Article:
Author: Cordell, Matthew
After the loss of her dog, Charlie, Louise encounters and befriends a bear when she visits a nearby island Charlie loved. It helps her realize that recovering from a loss takes time. And just as she begins to feel better, the bear disappears to hibernate for the winter. But when spring arrives and the bear never reappears, Louise wonders if the bear was ever real.
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|Accelerated Reader Information:|
Interest Level: LG
Reading Level: 2.00
Points: .5 Quiz: 513776
School Library Journal (+) (01/22/21)
The Bulletin of the Center for Children's Books (12/01/20)
The Hornbook (+) (00/03/21)
Full Text Reviews:
Booklist - 12/15/2020 Louise and her parents, who live beside a lake, are grieving the loss of their dog, Charlie. Mom and Dad go about their chores inside, but Louise takes their boat to a nearby island, a place Charlie loved. There she senses changes: a flock of butterflies, tame deer, and a very large (and seemingly sad) bear. Bear and girl exchange roars but support each other over the coming weeks as life gradually improves for everyone. When Bear hibernates for the winter, Louise is bereft again, but a new puppy helps to ease the loss. Cordell's heartfelt story includes pen-and-ink illustrations, enlivened with watercolor and gouache. Brown tones predominate in the beginning illustrations (where sadness pervades); brighter hues appear once Louise and the bear (as well as Mom and Dad) begin to heal. Grief can be particularly difficult to address with young children, and Cordell wisely eschews the platitudes often associated with this emotion, choosing instead to demonstrate the healing powers of nature and time. - Copyright 2020 Booklist.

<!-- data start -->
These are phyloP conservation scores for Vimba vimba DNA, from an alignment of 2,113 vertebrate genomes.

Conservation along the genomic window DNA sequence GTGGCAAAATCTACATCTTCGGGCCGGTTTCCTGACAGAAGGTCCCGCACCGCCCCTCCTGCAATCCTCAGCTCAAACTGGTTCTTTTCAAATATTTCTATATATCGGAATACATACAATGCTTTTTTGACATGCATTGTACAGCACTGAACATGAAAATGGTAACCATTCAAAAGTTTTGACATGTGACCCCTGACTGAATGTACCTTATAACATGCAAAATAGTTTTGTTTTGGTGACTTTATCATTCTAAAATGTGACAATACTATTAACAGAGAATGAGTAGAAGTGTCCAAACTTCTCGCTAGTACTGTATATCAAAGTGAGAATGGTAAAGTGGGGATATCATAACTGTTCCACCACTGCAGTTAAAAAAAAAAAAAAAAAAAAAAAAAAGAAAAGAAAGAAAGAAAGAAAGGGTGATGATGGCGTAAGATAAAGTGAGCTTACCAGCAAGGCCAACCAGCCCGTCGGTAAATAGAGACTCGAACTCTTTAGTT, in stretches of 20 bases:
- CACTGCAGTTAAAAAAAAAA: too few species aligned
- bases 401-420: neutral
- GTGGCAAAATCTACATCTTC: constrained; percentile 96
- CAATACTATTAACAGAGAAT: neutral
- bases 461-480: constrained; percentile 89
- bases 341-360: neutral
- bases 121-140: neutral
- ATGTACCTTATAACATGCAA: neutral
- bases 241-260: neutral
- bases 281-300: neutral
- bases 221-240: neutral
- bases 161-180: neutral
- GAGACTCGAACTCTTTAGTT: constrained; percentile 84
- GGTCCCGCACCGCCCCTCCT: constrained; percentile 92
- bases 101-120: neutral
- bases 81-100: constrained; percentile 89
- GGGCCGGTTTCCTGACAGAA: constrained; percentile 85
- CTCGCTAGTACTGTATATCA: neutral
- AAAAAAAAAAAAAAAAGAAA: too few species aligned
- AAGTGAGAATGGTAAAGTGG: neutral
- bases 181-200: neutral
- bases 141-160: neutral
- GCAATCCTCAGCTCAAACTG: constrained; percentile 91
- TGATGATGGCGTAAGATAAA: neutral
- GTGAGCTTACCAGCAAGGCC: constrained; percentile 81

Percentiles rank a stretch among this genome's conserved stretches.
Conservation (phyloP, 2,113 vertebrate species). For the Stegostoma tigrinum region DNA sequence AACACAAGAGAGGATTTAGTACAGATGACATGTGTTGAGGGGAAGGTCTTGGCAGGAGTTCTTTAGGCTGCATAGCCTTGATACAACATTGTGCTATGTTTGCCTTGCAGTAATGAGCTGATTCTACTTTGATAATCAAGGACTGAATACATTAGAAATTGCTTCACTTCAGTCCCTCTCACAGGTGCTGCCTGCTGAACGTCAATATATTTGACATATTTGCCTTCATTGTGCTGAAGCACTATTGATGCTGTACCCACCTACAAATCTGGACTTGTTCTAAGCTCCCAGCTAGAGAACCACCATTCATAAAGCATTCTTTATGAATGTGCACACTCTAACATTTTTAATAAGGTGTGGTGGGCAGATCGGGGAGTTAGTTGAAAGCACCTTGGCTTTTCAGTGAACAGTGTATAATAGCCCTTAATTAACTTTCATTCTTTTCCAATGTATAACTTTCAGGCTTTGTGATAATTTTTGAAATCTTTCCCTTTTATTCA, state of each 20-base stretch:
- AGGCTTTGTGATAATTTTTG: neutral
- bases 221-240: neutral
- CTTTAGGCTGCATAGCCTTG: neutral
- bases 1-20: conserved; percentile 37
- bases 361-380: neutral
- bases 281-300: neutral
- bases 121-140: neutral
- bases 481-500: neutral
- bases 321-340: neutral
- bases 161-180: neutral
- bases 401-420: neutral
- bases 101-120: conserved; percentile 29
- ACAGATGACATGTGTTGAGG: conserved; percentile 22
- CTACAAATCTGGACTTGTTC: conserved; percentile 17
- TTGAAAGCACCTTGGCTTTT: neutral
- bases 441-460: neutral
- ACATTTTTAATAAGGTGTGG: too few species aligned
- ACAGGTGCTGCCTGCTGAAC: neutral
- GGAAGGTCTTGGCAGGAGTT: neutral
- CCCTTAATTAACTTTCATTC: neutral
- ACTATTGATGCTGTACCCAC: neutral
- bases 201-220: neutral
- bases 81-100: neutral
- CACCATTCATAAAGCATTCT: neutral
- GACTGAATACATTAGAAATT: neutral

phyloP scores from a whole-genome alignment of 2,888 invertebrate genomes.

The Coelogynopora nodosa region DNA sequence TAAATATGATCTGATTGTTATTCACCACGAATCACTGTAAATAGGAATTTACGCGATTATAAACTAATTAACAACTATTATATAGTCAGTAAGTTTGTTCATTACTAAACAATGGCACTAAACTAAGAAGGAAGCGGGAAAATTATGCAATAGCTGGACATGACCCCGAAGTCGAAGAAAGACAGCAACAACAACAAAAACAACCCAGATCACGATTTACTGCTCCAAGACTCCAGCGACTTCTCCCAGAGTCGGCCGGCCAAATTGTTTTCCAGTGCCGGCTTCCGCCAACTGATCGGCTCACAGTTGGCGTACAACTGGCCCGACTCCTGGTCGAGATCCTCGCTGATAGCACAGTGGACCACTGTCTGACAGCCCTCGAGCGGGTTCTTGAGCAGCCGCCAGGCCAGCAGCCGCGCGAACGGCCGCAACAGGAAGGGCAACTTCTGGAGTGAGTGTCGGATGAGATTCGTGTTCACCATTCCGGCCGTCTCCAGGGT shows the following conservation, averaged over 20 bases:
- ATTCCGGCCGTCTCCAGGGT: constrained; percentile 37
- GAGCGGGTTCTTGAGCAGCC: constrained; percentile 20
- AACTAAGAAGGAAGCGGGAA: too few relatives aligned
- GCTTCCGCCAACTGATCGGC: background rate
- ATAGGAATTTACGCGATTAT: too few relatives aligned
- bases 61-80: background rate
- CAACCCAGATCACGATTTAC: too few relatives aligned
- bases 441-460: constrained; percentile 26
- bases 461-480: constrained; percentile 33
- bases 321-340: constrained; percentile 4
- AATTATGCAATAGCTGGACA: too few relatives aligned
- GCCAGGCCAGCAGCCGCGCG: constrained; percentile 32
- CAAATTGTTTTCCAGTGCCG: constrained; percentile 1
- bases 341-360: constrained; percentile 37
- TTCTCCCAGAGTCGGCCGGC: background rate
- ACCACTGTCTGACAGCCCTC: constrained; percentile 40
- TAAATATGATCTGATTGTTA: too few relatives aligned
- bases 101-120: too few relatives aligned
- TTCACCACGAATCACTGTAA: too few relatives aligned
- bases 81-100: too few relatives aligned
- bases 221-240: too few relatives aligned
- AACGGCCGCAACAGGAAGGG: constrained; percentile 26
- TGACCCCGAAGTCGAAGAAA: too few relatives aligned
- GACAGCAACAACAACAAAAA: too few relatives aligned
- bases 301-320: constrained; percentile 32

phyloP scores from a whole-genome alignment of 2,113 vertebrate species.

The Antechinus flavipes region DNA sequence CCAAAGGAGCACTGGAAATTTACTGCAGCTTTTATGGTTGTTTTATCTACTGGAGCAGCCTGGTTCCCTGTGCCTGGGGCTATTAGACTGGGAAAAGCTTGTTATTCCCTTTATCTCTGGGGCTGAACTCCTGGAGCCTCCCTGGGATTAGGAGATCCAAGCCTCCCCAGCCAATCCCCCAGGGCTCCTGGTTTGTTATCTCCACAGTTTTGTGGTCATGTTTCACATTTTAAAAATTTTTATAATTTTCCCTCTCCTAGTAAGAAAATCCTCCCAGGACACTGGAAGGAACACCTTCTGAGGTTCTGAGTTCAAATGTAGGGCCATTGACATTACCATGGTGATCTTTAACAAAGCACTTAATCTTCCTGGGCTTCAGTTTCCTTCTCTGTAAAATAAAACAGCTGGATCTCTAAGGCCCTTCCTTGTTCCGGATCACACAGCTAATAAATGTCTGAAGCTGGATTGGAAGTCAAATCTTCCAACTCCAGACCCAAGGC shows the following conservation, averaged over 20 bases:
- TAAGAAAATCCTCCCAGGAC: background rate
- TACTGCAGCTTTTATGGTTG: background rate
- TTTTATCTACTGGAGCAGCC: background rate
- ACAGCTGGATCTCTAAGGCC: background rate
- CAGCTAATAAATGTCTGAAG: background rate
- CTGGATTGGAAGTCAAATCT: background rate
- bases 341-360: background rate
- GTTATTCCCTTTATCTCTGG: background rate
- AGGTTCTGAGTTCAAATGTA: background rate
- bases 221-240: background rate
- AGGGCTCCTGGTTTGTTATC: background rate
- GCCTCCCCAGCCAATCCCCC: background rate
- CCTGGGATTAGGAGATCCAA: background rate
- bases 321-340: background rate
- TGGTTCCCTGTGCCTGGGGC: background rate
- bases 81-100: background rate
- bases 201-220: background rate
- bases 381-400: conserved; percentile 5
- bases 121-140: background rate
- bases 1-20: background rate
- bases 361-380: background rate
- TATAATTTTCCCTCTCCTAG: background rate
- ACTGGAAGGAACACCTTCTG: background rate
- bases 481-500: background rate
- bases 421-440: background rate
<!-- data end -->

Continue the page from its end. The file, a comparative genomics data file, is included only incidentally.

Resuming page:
School Library Journal - 01/22/2021 K-Gr 2—Mourning the death of the family dog, Charlie, Louise rows out to a small island beloved by him. Deer, chipmunks, and butterflies begin to appear and suddenly Louise comes face to face with a bear. Her emotions roil at the sight of the bear and she returns his roar with a scream, "Afraid yet…angry. Angry to be made afraid. Angry about Charlie." But Louise sees her emotions mirrored: "This bear. A familiar feeling. A familiar sadness." Each day Louise returns to the island as she and the bear help each other heal from grief. As the seasons change and winter arrives, Louise must say goodbye to the bear. The short sentences and spare text lend an immediacy to Louise's emotions while the loose, sketchy illustrations style use vignettes, storyboards, and full-page spreads to depict a visually stunning journey. Of particular impact is the wordless spread as Louise bids farewell to the bear before he goes into hibernation. The outdoors and its symbiotic relationship with Louise allows her to express herself, cope, remember, and adapt to the loss of Charlie. New beginnings are reflected in butterflies, smiles, changing seasons; an increasing use of color in the illustrations and a new puppy convey the hope of moving on from grief. VERDICT A poetically beautiful story of grief and healing mirrored in the natural world has a touch of magical realism as a young girl processes her emotions and realizes that endings lead to beginnings.—Ramarie Beaver, formerly at Plano P.L., TX - Copyright 2021 Publishers Weekly, Library Journal and/or School Library Journal used with permission.